Reddick is survived by his wife, Stephanie Reddick, and children, Yvonne Nicole Reddick and Christopher Reddick.

‘Ted Lasso’ Review: Ted Has Lost The Spring In His Step — As Has Season 3 Of This Apple TV+ Comedy

Nina Metz | (TNS) Chicago Tribune

“Ted Lasso” began as a fish-out-of-water comedy, of the eternally upbeat Ted running headlong into the British skepticism of anyone invested in the Premier League soccer team — sorry, football club — known as AFC Richmond. With his can-do spirit winning over the doubters, Season 2 took a different tack, revealing a more complicated man behind the mustache and a deep well of sadness beneath his sunny facade. With Season 3, it’s too early to tell what the overall theme might be just yet; only four of the 12 episodes were provided to critics. But Ted has noticeably lost a spring in his step.

So has the series.

Some of that is due to the expanded episode length. The first season stuck pretty close to 30-minute episodes. That inched upward the following season. This time, episodes are in the 44-50 minute range — roughly the equivalent of two half-hour network comedies — and it makes you wonder why they didn’t just slice things up differently and make it a season of 24 half-hour episodes instead of a bloated 12. As it is, the pacing meanders and the show’s signature tonal assuredness feels off-balance.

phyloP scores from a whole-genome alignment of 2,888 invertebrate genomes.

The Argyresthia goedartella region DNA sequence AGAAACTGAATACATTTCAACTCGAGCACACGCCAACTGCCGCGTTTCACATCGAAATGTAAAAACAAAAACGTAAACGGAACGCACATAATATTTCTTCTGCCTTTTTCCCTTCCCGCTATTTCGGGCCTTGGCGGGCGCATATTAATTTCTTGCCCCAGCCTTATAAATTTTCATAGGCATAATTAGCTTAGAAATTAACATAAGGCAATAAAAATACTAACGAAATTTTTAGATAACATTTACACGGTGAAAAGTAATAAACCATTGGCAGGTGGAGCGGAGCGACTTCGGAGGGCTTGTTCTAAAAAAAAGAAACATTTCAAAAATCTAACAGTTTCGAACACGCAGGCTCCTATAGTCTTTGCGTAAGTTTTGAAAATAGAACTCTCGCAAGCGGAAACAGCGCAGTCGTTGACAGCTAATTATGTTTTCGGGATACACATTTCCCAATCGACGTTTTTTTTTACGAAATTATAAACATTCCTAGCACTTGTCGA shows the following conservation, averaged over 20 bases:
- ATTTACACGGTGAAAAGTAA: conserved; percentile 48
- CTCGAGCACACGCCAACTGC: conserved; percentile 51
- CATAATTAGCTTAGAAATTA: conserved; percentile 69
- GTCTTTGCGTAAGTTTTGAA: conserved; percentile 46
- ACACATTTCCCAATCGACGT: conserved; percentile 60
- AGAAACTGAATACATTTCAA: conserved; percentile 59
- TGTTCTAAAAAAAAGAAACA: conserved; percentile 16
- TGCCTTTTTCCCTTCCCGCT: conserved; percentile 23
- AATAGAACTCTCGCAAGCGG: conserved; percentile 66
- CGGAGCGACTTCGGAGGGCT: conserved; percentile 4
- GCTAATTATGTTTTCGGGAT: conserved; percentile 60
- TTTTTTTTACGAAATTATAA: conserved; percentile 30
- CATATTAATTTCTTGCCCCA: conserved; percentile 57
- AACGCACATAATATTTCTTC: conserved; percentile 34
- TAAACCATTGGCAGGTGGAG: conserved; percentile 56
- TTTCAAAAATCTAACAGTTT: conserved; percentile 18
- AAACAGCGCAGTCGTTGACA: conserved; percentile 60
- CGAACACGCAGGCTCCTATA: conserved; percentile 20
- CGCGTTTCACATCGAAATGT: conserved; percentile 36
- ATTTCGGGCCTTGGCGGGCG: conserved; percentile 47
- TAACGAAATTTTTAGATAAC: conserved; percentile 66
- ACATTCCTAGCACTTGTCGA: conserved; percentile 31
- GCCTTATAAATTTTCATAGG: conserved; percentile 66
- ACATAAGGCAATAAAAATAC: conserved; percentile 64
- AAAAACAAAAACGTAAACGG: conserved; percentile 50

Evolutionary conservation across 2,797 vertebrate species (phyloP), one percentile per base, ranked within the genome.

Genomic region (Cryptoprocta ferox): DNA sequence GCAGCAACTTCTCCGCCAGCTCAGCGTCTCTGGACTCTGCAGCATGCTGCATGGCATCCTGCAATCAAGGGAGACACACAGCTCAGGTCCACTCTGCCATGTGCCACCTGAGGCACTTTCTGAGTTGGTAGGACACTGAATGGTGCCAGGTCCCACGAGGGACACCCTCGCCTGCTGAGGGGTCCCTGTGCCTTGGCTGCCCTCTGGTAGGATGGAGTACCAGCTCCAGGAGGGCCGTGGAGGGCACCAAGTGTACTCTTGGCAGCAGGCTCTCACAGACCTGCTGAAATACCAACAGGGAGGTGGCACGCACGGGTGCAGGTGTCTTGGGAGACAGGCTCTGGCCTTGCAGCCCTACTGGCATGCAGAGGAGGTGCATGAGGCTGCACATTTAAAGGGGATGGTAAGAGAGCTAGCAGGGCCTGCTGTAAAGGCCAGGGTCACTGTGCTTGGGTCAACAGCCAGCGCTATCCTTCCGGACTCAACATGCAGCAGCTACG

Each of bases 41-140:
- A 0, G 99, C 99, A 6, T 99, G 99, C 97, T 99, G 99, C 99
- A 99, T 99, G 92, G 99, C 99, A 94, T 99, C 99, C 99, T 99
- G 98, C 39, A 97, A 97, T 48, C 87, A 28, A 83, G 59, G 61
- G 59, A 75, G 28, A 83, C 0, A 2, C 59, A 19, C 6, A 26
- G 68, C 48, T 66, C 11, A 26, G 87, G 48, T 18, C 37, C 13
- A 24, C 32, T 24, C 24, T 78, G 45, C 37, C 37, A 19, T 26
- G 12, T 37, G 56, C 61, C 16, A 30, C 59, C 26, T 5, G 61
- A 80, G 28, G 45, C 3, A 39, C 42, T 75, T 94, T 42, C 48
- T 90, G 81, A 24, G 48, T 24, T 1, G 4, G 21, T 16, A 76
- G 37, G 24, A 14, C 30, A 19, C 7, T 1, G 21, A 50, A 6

I wonder if that matters, though, when we’re talking about a show filled with characters with whom you want to spend time. Creators Jason Sudeikis (who also stars as Ted), Bill Lawrence, Brendan Hunt (who plays Coach Beard) and Joe Kelly have laid enough groundwork to ensure that you’re invested in these people — from team owner Rebecca (Hannah Waddingham) to PR maven Keeley (Juno Temple) to the perfectly grumpy Roy Kent (Brett Goldstein) — even if the show itself has lost some of its comedic snap and focus.

From left, Brett Goldstein, Brendan Hunt and Jason Sudeikis in “Ted Lasso.” (Colin Hutton/Apple TV+/TNS) There’s a melancholic cloud hanging over Ted this season. No longer burdened with hiding his panic attacks, he’s an aimless man simply going through the motions. “I guess I do sometimes wonder what the heck I’m still doing here,” he says. “I mean, I know why I came. It’s the stickin’ around I can’t quite figure out.” The show doesn’t seem to know either, at least in the season’s early going. But the writers of the series are too smart to plant seeds they have no intention of growing.

This year, the sports punditry have picked Richmond to finish last. Underdogs yet again! But a star player from Italy suddenly becomes available and he might just improve their chances — as well as upset the team’s delicate balance.

Keeley’s unshakable brightness remains intact. She has her own PR company now but is struggling to run it the way that she wants. She and Roy are in splitsville, a breakup from which they are both quietly reeling.

Rebecca looks fabulous as always, all stiletto heels and perfectly tailored pencil skirts, but has regressed back to obsessing over her ex Rupert (Anthony Head), a snob of the worst kind who owns rival team West Ham. Rupert has lured away Nate (Nick Mohammed), Richmond’s kit man-turned-coaching ace, and that’s one of the more meaningful wrinkles of the season.